Teaching Tips

Apr 1, 2020, 1:38

Denver, Colorado (Part 2): 

02 September 2009
  • Let the students plan blind taste tests. Any products they want (pizzas, cookies, etc). Compare by price, low fat versus regular, sugar free versus regular…whatever. This allows them to guess first what the customer will choose and why, and then go through the process and learn the true results. Let them run it any way they want. They learn a lot about appearance, brand power versus taste, etc. (JF)
  • The first day of school have students answer a survey: “What are the characteristics of a great teacher?” Next have students answer a survey from a teacher’s point of view: “What are the characteristics of a great student?” Break the students into groups and make posters of each group of characteristics. Explain that the two sets of characteristics can complement or compete with each other. (GL)
  • They won’t care how much you know until they know how much you care. (passed on by my late colleague and dear friend, Don Garrett) (BH)
  • Before giving students the recipe for a product, ask them to (1) list ingredients, (2) order in which they are used, (3) cooking time, procedure, etc. For example: Banana Bread. They might leave out salt, soda, milk, etc. To begin with you may just ask for #1. This will open conversation. (KM)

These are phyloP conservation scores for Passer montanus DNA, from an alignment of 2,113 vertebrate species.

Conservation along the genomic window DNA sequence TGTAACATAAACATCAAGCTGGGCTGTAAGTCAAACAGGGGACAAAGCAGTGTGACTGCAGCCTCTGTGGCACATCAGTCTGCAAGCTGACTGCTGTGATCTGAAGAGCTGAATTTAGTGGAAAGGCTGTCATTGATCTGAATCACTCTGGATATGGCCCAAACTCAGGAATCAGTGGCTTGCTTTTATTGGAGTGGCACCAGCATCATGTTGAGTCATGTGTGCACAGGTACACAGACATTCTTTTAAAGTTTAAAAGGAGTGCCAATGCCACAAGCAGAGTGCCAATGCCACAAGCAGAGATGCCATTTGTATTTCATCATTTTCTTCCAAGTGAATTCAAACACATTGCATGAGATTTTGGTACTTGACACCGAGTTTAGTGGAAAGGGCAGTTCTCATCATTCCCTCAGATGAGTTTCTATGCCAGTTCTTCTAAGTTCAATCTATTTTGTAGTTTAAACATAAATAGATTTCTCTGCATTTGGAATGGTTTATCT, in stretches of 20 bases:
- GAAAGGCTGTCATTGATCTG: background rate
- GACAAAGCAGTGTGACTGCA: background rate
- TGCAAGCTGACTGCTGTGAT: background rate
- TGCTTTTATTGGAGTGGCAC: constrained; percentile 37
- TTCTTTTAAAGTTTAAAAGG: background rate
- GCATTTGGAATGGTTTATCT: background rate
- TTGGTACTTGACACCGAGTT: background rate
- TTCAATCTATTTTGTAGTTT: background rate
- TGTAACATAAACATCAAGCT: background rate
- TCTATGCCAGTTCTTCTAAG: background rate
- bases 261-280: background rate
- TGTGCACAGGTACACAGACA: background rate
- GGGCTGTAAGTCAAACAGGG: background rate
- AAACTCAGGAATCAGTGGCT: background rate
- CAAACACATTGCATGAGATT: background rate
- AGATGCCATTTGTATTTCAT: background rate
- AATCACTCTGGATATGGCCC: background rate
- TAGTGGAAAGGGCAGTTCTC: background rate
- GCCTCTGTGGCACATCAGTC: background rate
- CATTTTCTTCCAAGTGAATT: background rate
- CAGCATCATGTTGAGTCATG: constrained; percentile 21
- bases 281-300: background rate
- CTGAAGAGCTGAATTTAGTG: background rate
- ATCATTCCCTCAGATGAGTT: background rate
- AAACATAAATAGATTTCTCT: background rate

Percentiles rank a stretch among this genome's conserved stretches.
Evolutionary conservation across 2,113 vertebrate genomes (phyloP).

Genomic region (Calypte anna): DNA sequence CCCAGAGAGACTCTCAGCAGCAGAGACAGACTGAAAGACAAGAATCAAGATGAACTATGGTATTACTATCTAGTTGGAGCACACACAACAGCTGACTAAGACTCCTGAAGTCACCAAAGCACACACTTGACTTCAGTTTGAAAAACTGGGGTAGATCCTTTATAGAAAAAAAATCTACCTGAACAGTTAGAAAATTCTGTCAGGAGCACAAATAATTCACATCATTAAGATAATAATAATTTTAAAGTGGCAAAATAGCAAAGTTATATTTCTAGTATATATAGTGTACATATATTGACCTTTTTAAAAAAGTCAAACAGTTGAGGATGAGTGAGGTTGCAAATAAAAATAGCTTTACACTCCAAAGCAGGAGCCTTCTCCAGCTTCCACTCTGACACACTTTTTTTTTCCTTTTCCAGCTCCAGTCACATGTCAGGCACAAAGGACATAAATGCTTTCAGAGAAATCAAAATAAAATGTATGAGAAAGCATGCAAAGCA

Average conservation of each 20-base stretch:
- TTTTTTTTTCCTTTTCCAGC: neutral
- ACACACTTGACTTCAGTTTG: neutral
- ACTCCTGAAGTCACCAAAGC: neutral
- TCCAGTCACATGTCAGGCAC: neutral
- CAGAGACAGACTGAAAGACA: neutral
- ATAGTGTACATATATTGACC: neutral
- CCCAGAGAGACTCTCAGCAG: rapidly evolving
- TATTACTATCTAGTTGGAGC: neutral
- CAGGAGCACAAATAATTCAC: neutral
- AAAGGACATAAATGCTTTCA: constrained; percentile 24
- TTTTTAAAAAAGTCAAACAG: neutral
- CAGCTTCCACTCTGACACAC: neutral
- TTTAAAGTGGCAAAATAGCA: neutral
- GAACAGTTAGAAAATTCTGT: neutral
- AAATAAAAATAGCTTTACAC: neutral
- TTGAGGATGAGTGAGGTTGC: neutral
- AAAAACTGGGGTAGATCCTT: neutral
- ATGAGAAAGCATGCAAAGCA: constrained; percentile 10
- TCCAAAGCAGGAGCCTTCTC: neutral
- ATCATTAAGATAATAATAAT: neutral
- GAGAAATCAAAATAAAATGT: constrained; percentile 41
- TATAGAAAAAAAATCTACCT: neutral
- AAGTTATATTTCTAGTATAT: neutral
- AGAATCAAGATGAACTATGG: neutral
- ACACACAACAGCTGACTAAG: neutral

• Take time to encourage your students. Catch them doing something well and use it as an example to other students at a later date or time, using the student’s name. Not to flatter them, but to encourage them and other students to “do the right thing” whether you thin anyone will notice or not. (VH)
  • In the classroom, you can organize your own game version of “Jeopardy” by dividing student into teams and either use the “first-to-respond” method or giving each team a question in sequence. Award points for incentive towards extra credit, presents and product, food items, or just for fun. (VH)
  • In order to explain to students the importance of avoiding T/F questions or making them very difficult, have the students list numbers 1-10 on a piece of paper. Then write either the letter T or F representing True or False. Then you, the instructor, give your key in whatever sequence you choose and have the students grade this “quiz” based on your key. Surprisingly, man students will get 70% correct, some will get 9 or 10 right. The point I make is that by just guessing and without any questions being asked, some students can get a 90-100%! So, (I explain) that’s why I don’t like True/False Questions, but when I use them I make them either tricky or challenging. (VH)

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